Cash for lake shore upgrades

Chris Smith, Jason Schram, Sarah Henderson, John McVeigh and Joe McCracken.

A Federal Government grant will help pay for Lake Colac foreshore upgrades including new lighting, a sealed carpark and a shared pathway as part of a funding boost for the region.

Corangamite MP Sarah Henderson and Regional Development, Territories and Local Government Minister John McVeigh visited Lake Colac yesterday to announce the $250,000 funding.

Colac Otway Shire Council will match the $250,000 funding which will allow stage one of the Lake Colac Foreshore Masterplan to begin.

The $500,000 project will include new park furniture including picnic tables, seating and shelters; installation of safety lighting in the carpark near the boat ramp and along the foreshore pathway near the Colac Botanic Gardens; installation of a new shared pathway along Queens Avenue; and replacement of the existing gravel carpark near the Colac Rowing Club with a sealed carpark; replacement of the existing pine footbridge over Barongarook Creek near the Chapel Street bridge.

Ms Henderson said she was delighted that the funding for Lake Colac, which is part of the Regional Jobs and Investment Fund, would drive economic growth and create jobs within Colac and district.

She said authorities and Colac’s community had put in “a lot of hard work” campaigning to improve the lake and that she hoped the upgrades would make Lake Colac a desirable place for more recreational activities.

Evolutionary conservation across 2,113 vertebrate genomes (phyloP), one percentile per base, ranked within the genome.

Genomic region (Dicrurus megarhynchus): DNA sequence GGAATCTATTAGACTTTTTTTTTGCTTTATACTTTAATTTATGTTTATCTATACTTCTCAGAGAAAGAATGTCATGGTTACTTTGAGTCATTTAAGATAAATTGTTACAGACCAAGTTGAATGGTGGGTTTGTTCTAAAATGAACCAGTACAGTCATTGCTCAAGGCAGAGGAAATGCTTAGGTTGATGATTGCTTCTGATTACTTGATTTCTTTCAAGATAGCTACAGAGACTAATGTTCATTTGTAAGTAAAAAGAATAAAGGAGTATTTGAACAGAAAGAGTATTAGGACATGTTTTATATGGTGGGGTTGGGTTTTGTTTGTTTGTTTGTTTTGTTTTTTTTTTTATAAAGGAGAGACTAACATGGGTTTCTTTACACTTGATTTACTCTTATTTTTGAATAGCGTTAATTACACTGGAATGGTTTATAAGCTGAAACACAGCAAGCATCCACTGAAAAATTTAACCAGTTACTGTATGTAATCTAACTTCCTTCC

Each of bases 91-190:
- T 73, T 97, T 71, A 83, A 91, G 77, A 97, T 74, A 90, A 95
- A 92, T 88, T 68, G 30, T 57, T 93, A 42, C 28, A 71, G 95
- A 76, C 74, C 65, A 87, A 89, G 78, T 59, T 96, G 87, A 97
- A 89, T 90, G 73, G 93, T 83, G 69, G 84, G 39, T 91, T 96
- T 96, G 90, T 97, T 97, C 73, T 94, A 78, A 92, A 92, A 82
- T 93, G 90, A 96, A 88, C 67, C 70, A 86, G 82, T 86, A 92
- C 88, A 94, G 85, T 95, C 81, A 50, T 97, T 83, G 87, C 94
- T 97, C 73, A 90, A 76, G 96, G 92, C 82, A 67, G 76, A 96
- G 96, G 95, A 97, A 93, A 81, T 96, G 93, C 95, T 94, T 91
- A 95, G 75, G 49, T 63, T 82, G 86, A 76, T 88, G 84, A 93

“I know that there has been a lot of hard work to improve the amenity of Lake Colac, this is a wonderful natural asset,” she said.

“Lake Colac is a precious part of Colac and the Colac community.”

For the full story see today’s Colac Herald.

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2 Responses to “Cash for lake shore upgrades”

  1. Rob Sinclair

    Another nice piece of pork barreling and photo opportunity by Ms Henderson. Liberals… doing the job!

  2. Nick

    No! No! No! When I was a child, in the 60s, the path from the yacht club to the rowing club was a wild, hidden place where children could disappear into nature. And Queens’ Avenue was sand, at least near the cricket ground, and was a delight for young and bare feet. Now, it seems, you want to cover everything in tarmac. This is NOT progress.